Told from Igor’s (Daniel Radcliffe) perspective, the troubled young apprentice tells the tale of his unhappy life before being rescued and befriended by Victor Frankenstein (James McAvoy) and how they worked together to create life where it should not be.
The story of Frankenstein is so well known – it’s the blueprint for the monster genre – that it is nice to see a film that does try and put its own spin on things, however that doesn’t mean it’s successful in doing so. Having Igor being the main character is new and having him being intelligent and not a snivelling sidekick to Frankenstein was interesting. He goes from being downtrodden and never having anyone care about him, or even see him as a human being, to being more self-assured thanks to Frankenstein’s friendship and belief in him – that turn around is very quick though.
McAvoy as Frankenstein is good fun, the way he annunciates certain words or gets into other characters personal spaces is unsettling as he seems like he’s living life on a knifes edge. His Frankenstein is obsessive and volatile and is indeed the quintessential mad scientist. The characteristics of this Frankenstein seems to take a lot of inspiration from Robert Downey Jr.’s Tony Stark and Robert Downey Jr.’s Sherlock Holmes. In fact, the tone and filming and editing style seems to be trying to emulate the Guy Ritchie Sherlock Holmes films. There’s the bickering relationship between Frankenstein and Igor, the random slow-motion shots in action sequences, the illustrated title cards, and one scene where Igor runs through a forest seemed to be a poor imitation of a sequence in A Game of Shadows.
Besides from the ethical dilemma of what Frankenstein and Igor are trying to achieve, the main antagonist for them is Inspector Turpin (Andrew Scott) who is investigating the thefts of human and animal bodies parts. He is also obsessive and unfortunately quickly becomes a cartoonish villain – though a verbal sparring session between him and Frankenstein is one of the more compelling parts of the film.
The editing in the scenes where Frankenstein and Igor have successfully animated a dead body and then everything goes wrong is not good. Especially in the final showdown it is difficult to keep track of where characters are in relation to each other and to generally have a good idea of the space they are currently inhabiting. It’s hard to keep track of what’s happening and minor antagonists are dispatched so quickly it’s laughable.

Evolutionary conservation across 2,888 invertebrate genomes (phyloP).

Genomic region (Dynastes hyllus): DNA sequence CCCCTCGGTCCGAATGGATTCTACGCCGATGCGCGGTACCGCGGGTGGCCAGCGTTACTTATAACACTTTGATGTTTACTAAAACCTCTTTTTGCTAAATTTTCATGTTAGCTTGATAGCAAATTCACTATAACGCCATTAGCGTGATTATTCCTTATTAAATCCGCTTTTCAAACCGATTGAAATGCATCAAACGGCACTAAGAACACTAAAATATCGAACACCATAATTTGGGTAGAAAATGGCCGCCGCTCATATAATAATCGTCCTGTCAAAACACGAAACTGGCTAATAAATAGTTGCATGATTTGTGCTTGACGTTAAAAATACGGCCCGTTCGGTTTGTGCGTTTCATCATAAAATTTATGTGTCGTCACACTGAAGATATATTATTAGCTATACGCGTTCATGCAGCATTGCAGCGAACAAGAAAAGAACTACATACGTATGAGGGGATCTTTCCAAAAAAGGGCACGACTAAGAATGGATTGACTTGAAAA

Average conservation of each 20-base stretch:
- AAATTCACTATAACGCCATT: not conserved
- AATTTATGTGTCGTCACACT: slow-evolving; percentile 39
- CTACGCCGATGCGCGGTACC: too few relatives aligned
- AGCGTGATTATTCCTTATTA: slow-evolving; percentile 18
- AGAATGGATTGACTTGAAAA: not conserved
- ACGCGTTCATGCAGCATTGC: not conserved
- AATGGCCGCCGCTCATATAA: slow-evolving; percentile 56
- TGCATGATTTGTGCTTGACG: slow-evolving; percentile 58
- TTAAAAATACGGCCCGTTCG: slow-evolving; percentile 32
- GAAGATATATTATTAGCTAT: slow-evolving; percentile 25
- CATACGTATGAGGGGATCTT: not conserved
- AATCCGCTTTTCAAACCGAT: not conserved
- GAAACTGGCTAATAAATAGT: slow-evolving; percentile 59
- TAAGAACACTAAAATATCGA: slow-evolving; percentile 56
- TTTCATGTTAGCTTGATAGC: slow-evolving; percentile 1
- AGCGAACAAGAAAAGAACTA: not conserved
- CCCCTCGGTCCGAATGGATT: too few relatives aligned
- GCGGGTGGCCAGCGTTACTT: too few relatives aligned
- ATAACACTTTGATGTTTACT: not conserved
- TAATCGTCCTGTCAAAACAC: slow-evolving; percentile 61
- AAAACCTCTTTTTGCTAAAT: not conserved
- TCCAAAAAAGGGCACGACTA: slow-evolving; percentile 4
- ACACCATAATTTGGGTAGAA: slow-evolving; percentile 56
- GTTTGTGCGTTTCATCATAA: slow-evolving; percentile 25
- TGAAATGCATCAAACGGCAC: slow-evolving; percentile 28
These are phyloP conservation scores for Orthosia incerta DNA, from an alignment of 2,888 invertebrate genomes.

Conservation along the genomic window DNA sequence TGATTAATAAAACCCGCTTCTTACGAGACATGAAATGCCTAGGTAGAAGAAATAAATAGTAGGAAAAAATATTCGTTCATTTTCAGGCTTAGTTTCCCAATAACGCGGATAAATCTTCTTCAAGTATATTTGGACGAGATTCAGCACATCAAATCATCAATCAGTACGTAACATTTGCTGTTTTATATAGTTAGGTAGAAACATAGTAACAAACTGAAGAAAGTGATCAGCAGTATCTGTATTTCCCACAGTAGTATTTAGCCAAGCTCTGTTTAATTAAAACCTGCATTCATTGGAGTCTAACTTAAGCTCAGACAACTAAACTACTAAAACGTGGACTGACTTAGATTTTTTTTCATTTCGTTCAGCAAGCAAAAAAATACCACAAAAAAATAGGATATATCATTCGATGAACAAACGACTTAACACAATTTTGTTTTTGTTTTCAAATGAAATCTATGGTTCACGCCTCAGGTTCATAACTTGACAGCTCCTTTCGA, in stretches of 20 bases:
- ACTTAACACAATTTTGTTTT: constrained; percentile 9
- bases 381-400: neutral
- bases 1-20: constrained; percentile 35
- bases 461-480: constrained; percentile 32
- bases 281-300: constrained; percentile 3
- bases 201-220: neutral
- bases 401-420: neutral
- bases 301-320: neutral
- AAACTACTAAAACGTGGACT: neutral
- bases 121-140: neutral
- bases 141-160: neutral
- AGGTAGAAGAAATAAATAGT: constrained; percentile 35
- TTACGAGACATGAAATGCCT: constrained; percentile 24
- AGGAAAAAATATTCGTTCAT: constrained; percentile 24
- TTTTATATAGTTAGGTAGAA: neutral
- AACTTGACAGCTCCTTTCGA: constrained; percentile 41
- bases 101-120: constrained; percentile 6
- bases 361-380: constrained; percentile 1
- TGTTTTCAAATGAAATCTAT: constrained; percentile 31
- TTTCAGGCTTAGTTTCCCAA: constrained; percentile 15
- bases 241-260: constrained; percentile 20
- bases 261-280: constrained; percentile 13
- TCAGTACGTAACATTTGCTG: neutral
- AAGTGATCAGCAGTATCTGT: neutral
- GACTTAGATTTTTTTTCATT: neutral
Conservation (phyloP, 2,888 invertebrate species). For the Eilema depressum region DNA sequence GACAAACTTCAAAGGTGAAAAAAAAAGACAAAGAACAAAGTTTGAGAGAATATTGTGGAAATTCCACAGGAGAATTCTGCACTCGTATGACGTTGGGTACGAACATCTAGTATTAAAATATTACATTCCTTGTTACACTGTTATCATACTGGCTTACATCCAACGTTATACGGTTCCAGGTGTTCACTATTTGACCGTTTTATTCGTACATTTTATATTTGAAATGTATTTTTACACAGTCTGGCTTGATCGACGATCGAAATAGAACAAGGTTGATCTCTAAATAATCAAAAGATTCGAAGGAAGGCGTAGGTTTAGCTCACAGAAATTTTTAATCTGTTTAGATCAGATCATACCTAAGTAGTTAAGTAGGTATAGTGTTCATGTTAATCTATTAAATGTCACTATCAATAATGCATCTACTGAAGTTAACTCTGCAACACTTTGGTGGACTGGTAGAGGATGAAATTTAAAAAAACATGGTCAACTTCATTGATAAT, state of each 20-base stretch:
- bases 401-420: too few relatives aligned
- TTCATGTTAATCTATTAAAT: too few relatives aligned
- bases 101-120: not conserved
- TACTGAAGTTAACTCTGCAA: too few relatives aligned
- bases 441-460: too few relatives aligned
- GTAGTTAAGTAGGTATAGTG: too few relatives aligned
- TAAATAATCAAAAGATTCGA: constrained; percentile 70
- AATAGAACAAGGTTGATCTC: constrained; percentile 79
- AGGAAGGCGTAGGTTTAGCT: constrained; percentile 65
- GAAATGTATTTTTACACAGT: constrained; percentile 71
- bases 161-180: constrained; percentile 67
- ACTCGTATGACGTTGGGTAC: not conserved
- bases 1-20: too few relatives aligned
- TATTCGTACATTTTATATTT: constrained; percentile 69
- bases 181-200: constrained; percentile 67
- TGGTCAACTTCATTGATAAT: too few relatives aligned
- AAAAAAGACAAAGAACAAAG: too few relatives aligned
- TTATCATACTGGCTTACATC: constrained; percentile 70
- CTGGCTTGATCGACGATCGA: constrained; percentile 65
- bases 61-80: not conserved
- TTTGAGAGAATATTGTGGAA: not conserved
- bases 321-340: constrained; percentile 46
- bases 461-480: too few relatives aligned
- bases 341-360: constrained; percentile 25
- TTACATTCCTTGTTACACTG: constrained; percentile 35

While Victor Frankenstein does attempt to breathe new life (ha!) into a well-known story, in the end the final act becomes a clichéd monster movie and the lead up to it often feels like you’ve seen it before due to character and stylistic choices being so similar to previous big franchises. 2/5.
When James Bond’s (Daniel Craig) past comes back to haunt him, he discovers a sinister organisation. Meanwhile in London M (Ralph Fiennes) has battle a political programme to keep the secret service alive.
The opening sequence in Mexico was amazing. It really starts SPECTRE with a bang and it’s a highlight of the film. The continuous tracking shots of Bond as he moves from the crowded streets to the rooftops are brilliant and then the helicopter stunts are tense and jaw-dropping. It’s one of the best opening’s to a Bond film and then follows Sam Smith’s theme song which plays incredibly well with the title sequence.
SPECTRE has a lot more humour than the previous Craig-Bond films and it does well in balancing the humour and the tension. The action-scenes are still pretty great but t’s the hand-to-hand fights that are the most impressive. When Bond faces off against Mr. Hinx (Dave Bautista) it’s a sight to behold and I loved Hinx, he’s huge and deadly but also smart, definitely a worthy adversary for Bond.
The guy puling all the strings is Franz Oberhauser (Christoph Waltz). He commands the screen whenever he appears and he has great chemistry with Bond. Part of me wishes there was more of him in SPECTRE because he was a joy to watch on screen but then I think it was great having this omnipresent character in the shadows, just out of reach and taunting Bond.
Team MI6 were great in SPECTRE. M has his own story and it’s great to see him in a political battle with Denbigh (Andrew Scott). I continue to love Moneypenny (Naomie Harris), Q (Ben Whishaw) and Tanner (Rory Kinnear) and their relationship with both Bond and M, SPECTRE makes Q and Moneypenny seem more like their own characters even though their primary purpose it to help M and Bond.
The main problem I had with SPECTRE is that there’s so many references to previous Bond films. I probably wouldn’t have noticed anything if I hadn’t had my Bondathon this year but watching SPECTRE I couldn’t help but be reminded of various Bond films. Elements from Dr. No, From Russia with Love, On Her Majesty’s Secret Service and Licence to Kill are all featured in SPECTRE to various extents. In some ways it could be a nice homage but really I found it quite distracting and SPECTRE didn’t really end up feeling like it’s own film.
SPECTRE is a lot of fun and is action-packed but the continuous references to previous Bond films is quite jarring and the ending wasn’t quite what you’d expect for Bond. 3/5.